From 6th April 2013, small businesses can choose to do their accounting on a cash basis. This is part of a drive to simplify how the income tax system applies to small firms.
A business with sales receipts below the VAT threshold (currently £79,000) can use the scheme and this level is doubled where the business owner is a recipient of Universal Credit.
The changes do NOT apply to companies. If you run your small business through a company then the Companies Act still applies and your company’s accounts need to be prepared on the same basis as always. There are also some businesses that will not qualify for cash accounting so it’s worth talking to your accountant.
What does cash basis accounting mean?
Simply, your income is the amount of cash you receive from customers (ignoring what you are owed by debtors) and your expenses are what you have spent (ignoring what you owe to creditors). The profit is the difference between the two.
Tax will be payable only on income that is received, and relief for expenses will be available only when they have been paid.
The idea is that using the cash basis is simple and more understandable than the traditional “accruals” basis, where you recognise sales and purchases as soon as you make them, not later when payment is made.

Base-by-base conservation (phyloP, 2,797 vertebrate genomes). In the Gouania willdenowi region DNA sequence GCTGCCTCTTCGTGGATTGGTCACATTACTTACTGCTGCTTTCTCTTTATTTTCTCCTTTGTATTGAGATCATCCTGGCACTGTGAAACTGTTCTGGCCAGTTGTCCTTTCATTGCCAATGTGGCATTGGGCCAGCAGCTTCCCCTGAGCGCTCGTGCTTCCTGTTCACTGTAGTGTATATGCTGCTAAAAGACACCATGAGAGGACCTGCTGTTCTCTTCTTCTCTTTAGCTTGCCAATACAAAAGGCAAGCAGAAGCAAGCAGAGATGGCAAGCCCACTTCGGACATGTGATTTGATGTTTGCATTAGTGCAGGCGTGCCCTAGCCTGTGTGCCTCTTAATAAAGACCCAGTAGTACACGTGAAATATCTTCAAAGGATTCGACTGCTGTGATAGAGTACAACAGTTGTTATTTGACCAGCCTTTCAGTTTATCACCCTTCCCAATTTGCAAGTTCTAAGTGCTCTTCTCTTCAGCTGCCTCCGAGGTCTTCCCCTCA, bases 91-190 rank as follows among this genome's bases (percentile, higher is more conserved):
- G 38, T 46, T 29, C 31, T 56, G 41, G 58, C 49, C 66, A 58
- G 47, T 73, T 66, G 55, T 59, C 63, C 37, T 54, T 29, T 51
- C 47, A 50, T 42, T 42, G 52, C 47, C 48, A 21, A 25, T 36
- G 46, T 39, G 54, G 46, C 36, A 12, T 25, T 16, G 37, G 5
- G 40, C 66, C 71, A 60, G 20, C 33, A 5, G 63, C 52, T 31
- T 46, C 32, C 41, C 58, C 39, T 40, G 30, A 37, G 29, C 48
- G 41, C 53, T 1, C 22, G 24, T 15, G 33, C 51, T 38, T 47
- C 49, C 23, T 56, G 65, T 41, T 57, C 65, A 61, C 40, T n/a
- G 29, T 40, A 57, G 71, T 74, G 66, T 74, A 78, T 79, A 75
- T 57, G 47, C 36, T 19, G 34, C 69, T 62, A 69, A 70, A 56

The cash basis also makes record-keeping easier – although you still need to keep all of the invoices and receipts in case HMRC wants to see them, a business bank account that is only used for business transactions will be the main financial record from which your accounting can be done. Make sure you pay for all business expenditure using a debit card or online payment and your bank statement should tell the whole financial story for you.
Is cash basis accounting that simple?
In theory, yes. And for the majority of transactions for most businesses, it will be simpler. However, there are a couple of potential complications to be aware of.
Firstly, the transitional rules when a business goes into the scheme or comes out of it need to be followed. The principle is that an item of income or expenditure comes into the profit calculation only once. This will require careful record-keeping.
Secondly, there are special rules for claiming motoring expenses and the use of your home for business purposes. Again, there are rules to understand and records to keep.
These complications are probably fairly small issues for most businesses that are considering using cash accounting, but it would be sensible to talk to your accountant before making the switch.
Can QuickBooks help?
Yes – you can change the basis of many reports in QuickBooks from the “accruals basis” to the “cash basis” in the Reports preference.
And you can look at earlier years’ and this year’s results and switch the basis of the reports to see how much the difference in profit would be if you changed.
Don’t forget to save the tax you owe
As the year unwinds and you make money, your bank balance will increase but do not forget that some of this increase in cash will be payable to HMRC in income tax – so be very careful not to spend it all!